As a dancer myself, I can personally attest to the benefits of emotional release through movement. I am able to do my best thinking when I am dancing, and immediately after I stop. When dancing, whether it is improvised movement or learned choreography, the body is in both physical and mental motion, as many parts of the brain are activiated. The cerebrum is working in overdrive to allow the body to perform certain actions, while other areas of the brain like the cerebellum are trying to match your breathing and oxygen intake to your level of physical exertion. In addition, all parts of the limbic system are triggered. The limbic system is comprised of multiple parts of the brain including the amygdala, hippocampus, thalamus, and hypothalamus. These different areas of the brain are responsible for emotional arousal, certain aspects of memory, and the willingness to be affected by external stimuli. So, when they are activated with movement, they encourage the endocrine system- specifically the pituitary gland- to release hormones that make you feel good about yourself, how you are moving, and allow you to understand what emotions you're feeling and experiencing (Kinser).
As a form of exercise as well, dancing releases endorphins- proteins that are synthesized by the pituitary gland in response to physiologic stressors. This feeling is so desirable that opioid medications were created with the intent of mimicking the sensation that accompanies an endorphin rush (Sprouse-Blum 70). Along with the beta-proteins comes a level of mental clarity, and a sense of calm. Dance movement therapists should utilize this feeling within therapy, allowing participants to make sense of crises in their life as they exist in this heightened state.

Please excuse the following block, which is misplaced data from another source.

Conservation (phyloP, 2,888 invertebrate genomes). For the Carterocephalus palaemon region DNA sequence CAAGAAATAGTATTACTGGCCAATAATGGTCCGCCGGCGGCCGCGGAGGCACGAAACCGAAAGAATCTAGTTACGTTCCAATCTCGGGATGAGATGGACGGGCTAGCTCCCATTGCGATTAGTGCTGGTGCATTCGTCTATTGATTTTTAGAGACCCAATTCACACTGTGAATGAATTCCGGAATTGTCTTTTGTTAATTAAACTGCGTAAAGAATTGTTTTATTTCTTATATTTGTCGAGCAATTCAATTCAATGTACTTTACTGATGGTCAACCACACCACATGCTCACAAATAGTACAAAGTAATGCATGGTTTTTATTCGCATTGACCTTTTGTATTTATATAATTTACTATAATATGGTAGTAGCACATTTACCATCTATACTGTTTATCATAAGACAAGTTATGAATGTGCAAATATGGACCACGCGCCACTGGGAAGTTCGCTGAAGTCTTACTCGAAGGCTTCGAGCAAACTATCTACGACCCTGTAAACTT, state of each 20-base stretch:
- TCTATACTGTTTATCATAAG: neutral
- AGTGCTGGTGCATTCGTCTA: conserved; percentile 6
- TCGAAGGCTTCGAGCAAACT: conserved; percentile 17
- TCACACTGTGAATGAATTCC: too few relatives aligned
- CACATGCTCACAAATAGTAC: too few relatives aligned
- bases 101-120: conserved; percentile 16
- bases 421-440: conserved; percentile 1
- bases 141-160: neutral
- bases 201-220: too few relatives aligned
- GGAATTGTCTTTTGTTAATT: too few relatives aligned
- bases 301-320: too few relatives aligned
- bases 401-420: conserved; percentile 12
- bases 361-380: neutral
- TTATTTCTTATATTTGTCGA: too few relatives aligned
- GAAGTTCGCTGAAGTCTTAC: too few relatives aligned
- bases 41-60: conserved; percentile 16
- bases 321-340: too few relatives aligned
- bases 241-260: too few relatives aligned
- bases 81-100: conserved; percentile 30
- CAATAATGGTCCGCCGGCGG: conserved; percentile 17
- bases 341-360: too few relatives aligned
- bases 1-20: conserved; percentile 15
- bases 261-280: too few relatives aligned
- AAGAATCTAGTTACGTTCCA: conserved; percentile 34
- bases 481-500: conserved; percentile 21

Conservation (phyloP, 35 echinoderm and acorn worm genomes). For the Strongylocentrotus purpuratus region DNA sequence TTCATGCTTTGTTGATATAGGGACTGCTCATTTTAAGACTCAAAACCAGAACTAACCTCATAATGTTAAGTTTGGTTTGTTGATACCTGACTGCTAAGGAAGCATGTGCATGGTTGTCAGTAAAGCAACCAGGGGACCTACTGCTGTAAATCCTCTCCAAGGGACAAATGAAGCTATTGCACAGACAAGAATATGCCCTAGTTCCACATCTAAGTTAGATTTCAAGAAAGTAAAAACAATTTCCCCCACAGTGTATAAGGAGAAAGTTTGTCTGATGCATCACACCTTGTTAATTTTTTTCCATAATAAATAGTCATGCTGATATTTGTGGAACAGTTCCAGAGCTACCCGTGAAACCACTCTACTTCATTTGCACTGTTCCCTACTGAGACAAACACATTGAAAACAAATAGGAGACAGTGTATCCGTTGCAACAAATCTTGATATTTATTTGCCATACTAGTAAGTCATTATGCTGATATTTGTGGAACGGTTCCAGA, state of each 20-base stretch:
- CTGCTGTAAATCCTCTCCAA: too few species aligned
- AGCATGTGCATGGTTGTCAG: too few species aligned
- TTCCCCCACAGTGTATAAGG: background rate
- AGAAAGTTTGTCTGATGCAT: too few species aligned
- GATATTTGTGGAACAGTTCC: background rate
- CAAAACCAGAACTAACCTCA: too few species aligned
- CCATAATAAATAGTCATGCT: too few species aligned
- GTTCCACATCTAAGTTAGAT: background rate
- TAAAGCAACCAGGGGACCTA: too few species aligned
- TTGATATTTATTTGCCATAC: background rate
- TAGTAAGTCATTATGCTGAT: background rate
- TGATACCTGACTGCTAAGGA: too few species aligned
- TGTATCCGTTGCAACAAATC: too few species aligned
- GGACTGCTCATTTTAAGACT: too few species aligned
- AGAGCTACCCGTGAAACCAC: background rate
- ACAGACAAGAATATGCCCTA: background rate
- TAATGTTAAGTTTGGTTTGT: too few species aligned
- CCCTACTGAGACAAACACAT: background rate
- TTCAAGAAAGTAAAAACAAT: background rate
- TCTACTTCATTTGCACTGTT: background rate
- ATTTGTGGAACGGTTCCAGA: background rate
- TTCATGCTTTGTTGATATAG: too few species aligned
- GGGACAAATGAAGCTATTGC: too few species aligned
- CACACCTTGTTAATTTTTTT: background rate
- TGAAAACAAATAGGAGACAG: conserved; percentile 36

Similar to the potential energy that is explored in physics, when set to music, physical movement manifests a mental state that allows for extensive exploration and introspective discovery. DMT is effect as a therapy in that it allows clients to manifest and confront deep psychological issues while existing in a state of nirvana- the result of dance. Essentially, DMT allows the participant to feel good about him or herself during the sessions, and be open and receptive to learning about their patterns of though, and any maladaptive behavior ("About").
Playing specifically to this idea of finding comfort through one's one body, a case study was done involving an adolescent girl (referred to as "Alex") who struggled with acute body dysmorphic disorder- a mental illness whose victims are subject to obsession with perceived flaws in their appearance. The aim of the study was to examine "the relationship between an adolescent female's overall wellness, defined by quality of life, and her participation in a dance/movement therapy [DMT]-based holistic wellness curriculum" (Hagensen 150). During the six-week-long data-collection and observation period, Alex's sessions took place in a private psychotherapy office and included normal dance and movement based therapy, along with a learning curriculum that focused on mindfulness, body image, movement, friendships, and nutrition. Her therapist wanted not only to ensure that Alex receive the necessary DMT to overcome her body dysmorphic disorder, but also to equip her with tools to better combat it in the future, should it resurface.
In total, the case study lasted four months, and included nine individual therapy sessions, and a handful of parental check-in meetings (to get their input on her progress). Using the Youth Quality of Life-Research Version (YQOL-R) and parent surveys, both qualitative and quantitative data were collected that revealed that Alex did indeed learn more about herself, and how her body and mind function together. The psychologists involved concluded that the use of DMT was appropriate for Alex's case, and it proved to be effective in transforming her distorted image of herself (Hagensen 168).